Months after its patent for a cancer medication was revoked by India, American firm Pfizer has told US lawmakers that New Delhi is undermining intellectual property by misuse of its compulsory licence provisions.
“We believe that India is undermining IP by misuse of its compulsory licence provisions. Compulsory licences are intended for use in extraordinary situations of extreme urgency or other national emergency,” Roy F. Waldron, Chief Intellectual Property counsel of Pfizer Inc, told top US lawmakers during a Congressional hearing.
Waldron alleged India has taken steps that call into question the sustainability of foreign investments and the ability to compete fairly.
India has essentially created a protectionist regime that harms US job creators.
“Despite being a member of the WTO and an important global trading partner, India has systematically failed to interpret and apply its IP laws in a manner consistent with recognised global standards,” he said, adding that the Global IP Centre’s International IP Index ranked India last in terms of overall IP protection.
Stating that in September last year India revoked Pfizer’s patent for a cancer medication, SUTENT, Waldron said this will now allow Indian generic companies to manufacture and sell generic copies of SUTENT long before the patent is set to expire.
He said recent reports indicate India has started the process of issuing compulsory licences for the manufacture of three additional cancer medicines under a public emergency provision that sidesteps notice and public comment obligations.
“If left alone, this trend will destroy the market for innovative pharmaceuticals in India,” he said.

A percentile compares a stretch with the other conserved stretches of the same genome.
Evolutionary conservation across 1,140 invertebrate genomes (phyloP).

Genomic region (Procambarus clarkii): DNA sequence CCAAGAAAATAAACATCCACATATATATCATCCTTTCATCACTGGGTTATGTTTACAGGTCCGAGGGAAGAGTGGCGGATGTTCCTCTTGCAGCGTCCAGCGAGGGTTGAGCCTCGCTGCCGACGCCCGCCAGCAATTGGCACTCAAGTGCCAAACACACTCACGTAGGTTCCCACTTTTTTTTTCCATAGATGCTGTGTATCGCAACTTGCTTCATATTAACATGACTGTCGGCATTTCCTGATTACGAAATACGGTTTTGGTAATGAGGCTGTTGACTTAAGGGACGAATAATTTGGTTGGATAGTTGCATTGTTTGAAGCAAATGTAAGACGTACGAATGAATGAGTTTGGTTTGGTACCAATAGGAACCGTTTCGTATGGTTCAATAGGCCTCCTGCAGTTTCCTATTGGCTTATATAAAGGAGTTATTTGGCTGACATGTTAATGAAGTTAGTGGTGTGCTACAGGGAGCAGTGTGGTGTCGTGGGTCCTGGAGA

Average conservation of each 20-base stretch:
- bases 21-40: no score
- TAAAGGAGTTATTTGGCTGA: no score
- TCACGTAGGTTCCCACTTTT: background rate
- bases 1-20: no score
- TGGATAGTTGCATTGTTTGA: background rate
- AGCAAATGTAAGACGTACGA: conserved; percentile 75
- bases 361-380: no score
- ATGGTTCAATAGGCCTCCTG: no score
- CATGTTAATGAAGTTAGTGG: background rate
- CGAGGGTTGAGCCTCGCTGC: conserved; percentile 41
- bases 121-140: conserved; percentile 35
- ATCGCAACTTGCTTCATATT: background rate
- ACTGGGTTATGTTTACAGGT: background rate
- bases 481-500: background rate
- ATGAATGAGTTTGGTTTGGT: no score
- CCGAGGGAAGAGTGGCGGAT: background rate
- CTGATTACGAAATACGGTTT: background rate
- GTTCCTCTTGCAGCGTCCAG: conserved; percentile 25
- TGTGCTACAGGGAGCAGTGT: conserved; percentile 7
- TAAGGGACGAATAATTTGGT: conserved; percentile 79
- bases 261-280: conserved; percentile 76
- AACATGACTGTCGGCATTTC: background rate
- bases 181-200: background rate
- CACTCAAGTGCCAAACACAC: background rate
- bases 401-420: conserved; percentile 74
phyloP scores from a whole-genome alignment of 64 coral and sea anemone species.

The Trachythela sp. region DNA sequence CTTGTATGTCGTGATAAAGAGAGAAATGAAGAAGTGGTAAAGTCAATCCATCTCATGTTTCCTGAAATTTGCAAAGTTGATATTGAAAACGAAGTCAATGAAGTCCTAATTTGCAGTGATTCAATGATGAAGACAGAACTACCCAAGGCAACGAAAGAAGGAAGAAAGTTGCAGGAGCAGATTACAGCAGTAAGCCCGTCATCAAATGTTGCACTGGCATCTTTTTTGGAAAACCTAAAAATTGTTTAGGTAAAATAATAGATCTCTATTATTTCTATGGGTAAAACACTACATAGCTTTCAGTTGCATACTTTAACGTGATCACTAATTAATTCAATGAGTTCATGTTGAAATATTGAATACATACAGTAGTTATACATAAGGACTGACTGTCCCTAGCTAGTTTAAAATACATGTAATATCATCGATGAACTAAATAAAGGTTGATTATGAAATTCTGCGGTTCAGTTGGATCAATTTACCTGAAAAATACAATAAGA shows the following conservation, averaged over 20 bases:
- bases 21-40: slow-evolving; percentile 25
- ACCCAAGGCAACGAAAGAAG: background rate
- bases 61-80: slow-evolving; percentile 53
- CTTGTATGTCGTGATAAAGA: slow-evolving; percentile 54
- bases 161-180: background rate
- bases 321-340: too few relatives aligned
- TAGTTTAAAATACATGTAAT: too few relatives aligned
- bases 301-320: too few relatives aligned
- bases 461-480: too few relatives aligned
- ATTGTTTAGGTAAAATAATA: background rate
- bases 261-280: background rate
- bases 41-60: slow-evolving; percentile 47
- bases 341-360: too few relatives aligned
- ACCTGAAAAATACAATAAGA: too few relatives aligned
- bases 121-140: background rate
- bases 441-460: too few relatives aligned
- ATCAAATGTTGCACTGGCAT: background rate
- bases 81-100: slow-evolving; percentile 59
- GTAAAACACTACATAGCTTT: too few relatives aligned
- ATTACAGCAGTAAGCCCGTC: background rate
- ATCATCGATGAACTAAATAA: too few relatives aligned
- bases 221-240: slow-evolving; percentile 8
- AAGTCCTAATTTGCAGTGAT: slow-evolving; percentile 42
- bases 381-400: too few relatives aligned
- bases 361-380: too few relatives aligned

Since many countries look to India as a leader and an example, India’s actions reverberate far beyond its borders, Waldron said, adding: “We have seen several countries adopt policies similar to India’s, which are leading to a worldwide deteriorating trend on intellectual property rights“.
Waldron urged the US Government to increase the frequency of talks with the Indian Government and continue to raise concerns directly with Indian officials.
The US Government should raise concerns at every available bilateral and multilateral forum to send a strong signal to the Indian Government and to other Governments that it does not condone these actions.
Waldron urged Congressmen that the US Government should review all available trade policy tools in light of the deteriorating IP environment.
“The US Government should pursue a robust trade agenda that includes strong intellectual property protections, including robust provisions in the trans-Pacific partnership agreement,” he said.
“The acceleration of compulsory licence policies has accelerated in the last year, so there is some urgency with respect to the frequency of talks that we have with the Indian Government and to register our displeasure with the developments that have taken place there,” he said.
The Pfizer executive warned lawmakers that if the US delays in taking up these issues with India resolving it, it could be too late for US companies.
“Essentially, if we wait too long, we may find ourselves in a situation where it’s irremediable,” he said.